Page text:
9: Calico and Lace

The cries roused Herman, but his memories kept him awake.

Peaches and Christmas, dreadful day that it was, and a girl dressed in calico and lace.

“Lily, what’s wrong?” Reflected from the snow outside mid-afternoon sun blazed through the window. Herman squinted against it and raised a gnarled hand to his brow to shield his eyes. He’d fallen asleep right in the middle of reading the Farmer’s Almanac. Right in the middle of trying to determine the best days for pruning peach trees next spring.

“Lily? You say somethin’?” He looked across the room to where his wife was taking a nap on her bed. “Where’s John? Nah!” He drew a shaky breath. Cobwebs of sleep still draped his mind. Yes, every fruit farmer knew that a good pruning is the key to a successful harvest.

His son always helped. “John, time to prune.” Herman tried to get up, but his arms lacked the strength and his lower body refused to cooperate.

Disinfectants mingled with bitter medicines and human suffering assailed his nose and all at once the cobwebs dissipated, cotton candy dreams thrust under a stream of water. Herman thumped the armrest of his wheelchair with his hand. Unable to bear the truth he’d turned to the almanac in an attempt to erase the horrors of his life. Impossible. He could no more hope to attend to pruning than he could stand on his own two feet. He was a crippled old man in a nursing home. John was far away. There were no trees anymore.

And it was Christmas Day.

“Ohhh.” The piteous cries that first awakened him pulsed through the hallway.

“Nah!” Herman craned his neck toward the door of the room he shared with Lily.

“Oh. Ohhh. No.”

The moaning unnerved him. “You okay?” He mustered his loudest voice. “Hello?”

Grasping the wheels of his chair, he inched forward. Grab, pull. Grab, pull. “Hello?”

No reply.

Darned nurses. Where were they when you needed them?

At a snail’s pace he moved into the hallway. The hub of the chair grated a scratch into the wall. Grab, pull. Grab, pull. Arthritic fingers gripped rubber and metal. Grab, pull. He shuffled his feet against the floor in an effort to speed himself along.

Christmas wrote itself on every surface. Gaudy wreaths and bows on doors. Trees and lights and popcorn garlands. A bulletin board with glaring red letters: Today is December 25.

Herman moved his head rigidly from side to side. He didn’t need a reminder. A piece of emotional shrapnel, the anguish he associated with Christmas had embedded itself in his soul.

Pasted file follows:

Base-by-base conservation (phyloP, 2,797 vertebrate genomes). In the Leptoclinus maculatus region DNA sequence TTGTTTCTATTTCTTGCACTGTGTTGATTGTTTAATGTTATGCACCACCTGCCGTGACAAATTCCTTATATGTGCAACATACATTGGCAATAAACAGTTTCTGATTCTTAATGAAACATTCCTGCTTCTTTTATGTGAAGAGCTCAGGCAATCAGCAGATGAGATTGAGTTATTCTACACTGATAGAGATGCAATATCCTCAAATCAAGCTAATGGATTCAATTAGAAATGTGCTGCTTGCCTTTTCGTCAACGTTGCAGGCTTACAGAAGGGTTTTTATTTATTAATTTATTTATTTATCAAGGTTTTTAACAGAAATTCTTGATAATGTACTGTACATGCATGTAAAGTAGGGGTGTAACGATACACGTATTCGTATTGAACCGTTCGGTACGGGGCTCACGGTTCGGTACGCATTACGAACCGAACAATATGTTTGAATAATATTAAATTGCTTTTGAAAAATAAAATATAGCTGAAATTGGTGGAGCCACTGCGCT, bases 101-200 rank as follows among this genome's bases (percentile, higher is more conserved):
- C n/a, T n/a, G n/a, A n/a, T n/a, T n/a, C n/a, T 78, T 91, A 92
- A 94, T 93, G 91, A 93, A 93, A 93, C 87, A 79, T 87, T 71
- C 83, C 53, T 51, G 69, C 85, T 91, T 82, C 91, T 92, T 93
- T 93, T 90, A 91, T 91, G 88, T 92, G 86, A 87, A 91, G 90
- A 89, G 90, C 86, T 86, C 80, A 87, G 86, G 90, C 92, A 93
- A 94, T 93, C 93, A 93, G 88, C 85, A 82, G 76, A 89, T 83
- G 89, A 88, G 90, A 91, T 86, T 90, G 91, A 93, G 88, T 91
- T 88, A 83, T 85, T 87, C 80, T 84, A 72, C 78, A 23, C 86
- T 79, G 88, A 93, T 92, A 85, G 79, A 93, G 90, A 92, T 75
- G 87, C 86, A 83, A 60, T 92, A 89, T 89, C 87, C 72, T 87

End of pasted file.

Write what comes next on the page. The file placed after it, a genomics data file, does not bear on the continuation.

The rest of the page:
Grab, pull. He kept track of his progress with the tile squares on the floor. There were eighteen squares between he and Lily’s room and the room next door; he knew from visiting Miss Annie, Lily’s girlhood friend. She’d occupied the room until two weeks ago. Herman pulled his lips into a tight grimace. Now she was gone, death had taken her in the night.

Nine squares. Halfway there. He paused. His near-century-old body throbbed with exhaustion.

“Oh. Ohh. Awh.”

Herman’s chest tightened. “Hello?” No answer. Hallway empty. No one in sight.

Grab, pull. Darned old fool. What did he think he could do? Lily couldn’t withstand anyone suffering. She’d expect him to help. But how? Grab, pull. A rivulet of perspiration trickled over the rough terrain of his cheek. He dabbed a crooked forefinger at it. Thoughts of Lily bathed him in bittersweet pain.

He could still remember the moment he first saw her. Harper’s Mercantile. Spring of 1932. He’d stopped to buy flour. With him one step away from the door she walked out, the most breathtaking girl he’d ever seen.

He was twenty. She was seventeen.

Grab, pull. Grab, pull. Memories drove him as the tile squares inched beneath the wheels.

That day Lily wore a calico dress. He’d never forget the color. Azure. Like the soothing waters of some far away ocean. The lace at the neckline, against her milk-white skin, made the spring day turn summer. He nearly dropped to his knees when she looked at him. Those jade- green eyes of hers taking in his work boots and torn overalls—all he could afford at the time— she smiled her approval.